With the massive success of Microsoft over the years, it’s easy to forget that they did not actually build their own computers. They’re just a software company.  Until now.

The Microsoft Surface is their first attempt and at least from the looks of the machine, it appears they’ve done a good job.

In deciding to re-create the PC industry they have taken the newest technology, the tablet computer and reconfigured it as a PC.  A mobile PC.  Not bulky like a laptop, but light and portable like a tablet.

Microsoft had clearly lost patience with its previous partners including Hewlett-Packard, IBM, Dell and others.  Microsoft felt that they were allowing Apple to take over personal computing, without much of a fight mind you, and Microsoft had decided they’d seen enough.

The result:  The Microsoft Surface

It goes on sale Friday, October 26, 2012, and the reviews from critics so far had been consistently good I would say, with a few detractors.  Many who are more irritated with mobile version of Windows 8 than with the new computer, but that’s another story.  So, what does the Surface have going for it?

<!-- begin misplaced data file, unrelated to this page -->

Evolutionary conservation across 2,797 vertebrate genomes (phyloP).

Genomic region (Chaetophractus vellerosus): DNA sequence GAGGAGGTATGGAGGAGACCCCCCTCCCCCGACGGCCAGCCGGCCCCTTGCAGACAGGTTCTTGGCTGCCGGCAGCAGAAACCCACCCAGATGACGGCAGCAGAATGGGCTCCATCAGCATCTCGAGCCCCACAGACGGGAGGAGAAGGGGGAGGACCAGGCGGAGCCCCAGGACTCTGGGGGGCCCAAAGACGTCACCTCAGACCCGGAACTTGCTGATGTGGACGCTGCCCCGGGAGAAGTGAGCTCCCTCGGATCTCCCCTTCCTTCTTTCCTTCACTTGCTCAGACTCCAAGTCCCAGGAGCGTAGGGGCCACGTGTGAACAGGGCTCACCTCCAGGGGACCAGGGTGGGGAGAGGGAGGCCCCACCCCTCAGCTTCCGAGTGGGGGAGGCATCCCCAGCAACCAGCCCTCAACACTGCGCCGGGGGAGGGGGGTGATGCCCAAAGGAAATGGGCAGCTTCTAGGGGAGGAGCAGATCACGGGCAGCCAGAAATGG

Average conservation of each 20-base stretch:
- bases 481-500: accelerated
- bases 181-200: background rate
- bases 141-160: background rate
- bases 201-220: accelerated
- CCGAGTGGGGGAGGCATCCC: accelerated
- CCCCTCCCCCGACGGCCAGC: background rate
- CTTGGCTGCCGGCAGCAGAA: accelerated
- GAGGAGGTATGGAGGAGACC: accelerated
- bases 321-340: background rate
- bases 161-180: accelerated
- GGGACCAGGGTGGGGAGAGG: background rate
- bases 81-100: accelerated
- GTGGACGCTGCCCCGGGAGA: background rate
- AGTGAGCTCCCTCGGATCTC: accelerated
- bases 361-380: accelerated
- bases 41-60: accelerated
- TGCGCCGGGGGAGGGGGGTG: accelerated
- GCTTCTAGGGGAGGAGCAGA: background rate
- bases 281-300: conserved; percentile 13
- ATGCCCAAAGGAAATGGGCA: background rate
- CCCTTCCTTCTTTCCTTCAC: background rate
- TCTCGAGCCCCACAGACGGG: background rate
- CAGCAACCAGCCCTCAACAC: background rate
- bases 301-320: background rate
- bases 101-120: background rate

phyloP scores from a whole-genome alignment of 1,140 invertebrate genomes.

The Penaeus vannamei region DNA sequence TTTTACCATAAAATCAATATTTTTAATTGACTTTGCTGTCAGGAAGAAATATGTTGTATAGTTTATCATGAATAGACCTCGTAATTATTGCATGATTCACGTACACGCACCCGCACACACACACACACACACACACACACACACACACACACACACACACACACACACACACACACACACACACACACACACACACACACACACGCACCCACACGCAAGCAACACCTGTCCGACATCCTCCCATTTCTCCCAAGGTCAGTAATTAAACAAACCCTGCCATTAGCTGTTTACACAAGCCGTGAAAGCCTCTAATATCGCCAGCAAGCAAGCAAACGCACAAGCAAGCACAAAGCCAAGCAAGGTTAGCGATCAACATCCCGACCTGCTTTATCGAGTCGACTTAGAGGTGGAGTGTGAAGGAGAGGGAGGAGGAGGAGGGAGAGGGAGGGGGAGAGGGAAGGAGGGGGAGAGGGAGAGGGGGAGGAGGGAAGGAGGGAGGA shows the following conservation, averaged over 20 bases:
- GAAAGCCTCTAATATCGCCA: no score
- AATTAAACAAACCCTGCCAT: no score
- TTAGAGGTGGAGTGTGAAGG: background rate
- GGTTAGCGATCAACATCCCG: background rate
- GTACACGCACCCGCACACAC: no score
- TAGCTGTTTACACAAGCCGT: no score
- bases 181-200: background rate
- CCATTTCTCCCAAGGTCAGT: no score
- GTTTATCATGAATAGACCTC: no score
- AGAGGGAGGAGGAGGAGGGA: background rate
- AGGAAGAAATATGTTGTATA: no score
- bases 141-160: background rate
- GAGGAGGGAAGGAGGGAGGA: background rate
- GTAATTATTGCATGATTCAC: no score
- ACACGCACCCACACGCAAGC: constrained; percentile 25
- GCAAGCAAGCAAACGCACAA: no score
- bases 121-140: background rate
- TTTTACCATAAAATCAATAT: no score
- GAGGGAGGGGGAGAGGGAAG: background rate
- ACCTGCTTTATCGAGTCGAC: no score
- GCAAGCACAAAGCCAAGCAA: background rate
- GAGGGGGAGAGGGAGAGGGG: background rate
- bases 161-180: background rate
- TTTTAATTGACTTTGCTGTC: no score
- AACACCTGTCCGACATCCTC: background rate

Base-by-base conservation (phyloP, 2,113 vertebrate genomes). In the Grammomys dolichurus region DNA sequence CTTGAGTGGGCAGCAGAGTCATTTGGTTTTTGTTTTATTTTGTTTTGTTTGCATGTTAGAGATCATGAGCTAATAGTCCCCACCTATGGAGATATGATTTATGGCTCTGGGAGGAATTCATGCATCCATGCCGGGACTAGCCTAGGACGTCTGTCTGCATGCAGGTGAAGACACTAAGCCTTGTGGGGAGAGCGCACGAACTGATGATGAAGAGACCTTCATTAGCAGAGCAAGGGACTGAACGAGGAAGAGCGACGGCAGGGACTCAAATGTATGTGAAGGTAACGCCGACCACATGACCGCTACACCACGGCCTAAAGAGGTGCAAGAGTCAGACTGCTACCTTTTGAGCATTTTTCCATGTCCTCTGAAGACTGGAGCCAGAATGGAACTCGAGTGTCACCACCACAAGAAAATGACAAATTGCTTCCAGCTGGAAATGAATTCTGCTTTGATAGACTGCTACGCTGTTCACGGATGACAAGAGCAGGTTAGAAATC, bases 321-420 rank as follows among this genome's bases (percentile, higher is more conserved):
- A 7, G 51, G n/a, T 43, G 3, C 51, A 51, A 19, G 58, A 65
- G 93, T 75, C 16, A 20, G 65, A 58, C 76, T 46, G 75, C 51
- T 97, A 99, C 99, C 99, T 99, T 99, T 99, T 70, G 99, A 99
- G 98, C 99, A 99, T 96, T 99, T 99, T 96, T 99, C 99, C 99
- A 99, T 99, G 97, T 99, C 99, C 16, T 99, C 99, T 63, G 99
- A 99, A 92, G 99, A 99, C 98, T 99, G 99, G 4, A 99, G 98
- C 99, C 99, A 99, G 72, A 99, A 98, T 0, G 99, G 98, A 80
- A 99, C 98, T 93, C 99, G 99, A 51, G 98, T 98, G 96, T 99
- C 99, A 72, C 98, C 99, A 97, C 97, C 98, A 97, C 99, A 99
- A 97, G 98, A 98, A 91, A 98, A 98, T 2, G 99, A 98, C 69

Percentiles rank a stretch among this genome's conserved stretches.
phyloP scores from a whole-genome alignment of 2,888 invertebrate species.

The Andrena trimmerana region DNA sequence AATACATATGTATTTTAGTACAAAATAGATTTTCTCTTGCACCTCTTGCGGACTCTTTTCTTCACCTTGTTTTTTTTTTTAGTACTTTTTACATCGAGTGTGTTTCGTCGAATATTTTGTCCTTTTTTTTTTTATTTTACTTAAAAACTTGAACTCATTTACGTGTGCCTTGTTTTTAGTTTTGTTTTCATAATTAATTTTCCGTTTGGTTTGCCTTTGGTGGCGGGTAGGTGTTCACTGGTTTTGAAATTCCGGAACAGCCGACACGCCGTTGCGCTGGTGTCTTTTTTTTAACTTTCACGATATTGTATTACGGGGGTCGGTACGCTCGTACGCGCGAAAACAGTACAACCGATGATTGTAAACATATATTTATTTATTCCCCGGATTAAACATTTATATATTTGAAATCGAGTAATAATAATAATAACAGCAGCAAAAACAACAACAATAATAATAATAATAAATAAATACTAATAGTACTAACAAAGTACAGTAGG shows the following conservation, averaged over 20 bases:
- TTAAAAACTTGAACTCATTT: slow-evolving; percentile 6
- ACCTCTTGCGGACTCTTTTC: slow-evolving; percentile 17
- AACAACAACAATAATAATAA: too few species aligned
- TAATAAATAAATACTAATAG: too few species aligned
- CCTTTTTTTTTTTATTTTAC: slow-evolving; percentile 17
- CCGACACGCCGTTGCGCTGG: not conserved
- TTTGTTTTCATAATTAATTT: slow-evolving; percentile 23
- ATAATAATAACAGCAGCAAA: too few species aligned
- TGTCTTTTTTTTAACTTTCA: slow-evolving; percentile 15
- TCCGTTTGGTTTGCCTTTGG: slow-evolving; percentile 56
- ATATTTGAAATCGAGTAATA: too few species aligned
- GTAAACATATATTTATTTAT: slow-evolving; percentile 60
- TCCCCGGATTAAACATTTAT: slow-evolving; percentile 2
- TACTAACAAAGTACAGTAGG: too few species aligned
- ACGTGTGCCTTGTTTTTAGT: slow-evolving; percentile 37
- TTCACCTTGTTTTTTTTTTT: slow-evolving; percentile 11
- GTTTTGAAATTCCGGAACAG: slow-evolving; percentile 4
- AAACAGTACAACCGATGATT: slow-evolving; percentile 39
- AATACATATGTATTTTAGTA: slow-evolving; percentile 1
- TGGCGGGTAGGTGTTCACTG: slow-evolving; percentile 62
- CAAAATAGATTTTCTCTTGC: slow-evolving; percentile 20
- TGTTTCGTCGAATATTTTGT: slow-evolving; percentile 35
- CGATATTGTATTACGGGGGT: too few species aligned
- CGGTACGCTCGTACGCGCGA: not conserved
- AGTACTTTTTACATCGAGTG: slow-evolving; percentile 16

The 32Gb model comes in at $499, the same price as a 16Gb iPad and has a 10.6” inch screen.  Surface has a kickstand which makes it easy to use the tablet as a laptop model.  Especially when you have the keyboard, which doubles as a cover, connected.

The case is slate colored magnesium which helps with keeping the weight down.  The material, not the color.

The screen has a 16:9 aspect ratio which matches the Windows 8 panoramic style.  It allows for more tiles to be visible; less scrolling.

The tablet also comes with a USB port and a MicroSDXC slot that allows for connectivity to other devices.  This makes it way more like a PC than a tablet.

The success of the tablet/hybrid PC will come down to its modified Windows 8 operating system, which is called Windows RT.  Will Windows 8 and Windows RT deliver?  Microsoft Surface depends on it.

I must add one quote from a Microsoft executive that was included in the excellent techland.time.com post.  When discussing the screen resolution which is much less than the retina display of the iPad, a Microsoft engineer had this to say:  “people who are 45 and above generally can’t tell a Retina screen from a lower-resolution one.”

Another head scratcher from Microsoft isn’t it?

It’s the kind of thinking that has landed Microsoft in its current position of being, maybe, the third most influential tech company.  A gaping distance behind Apple and Google.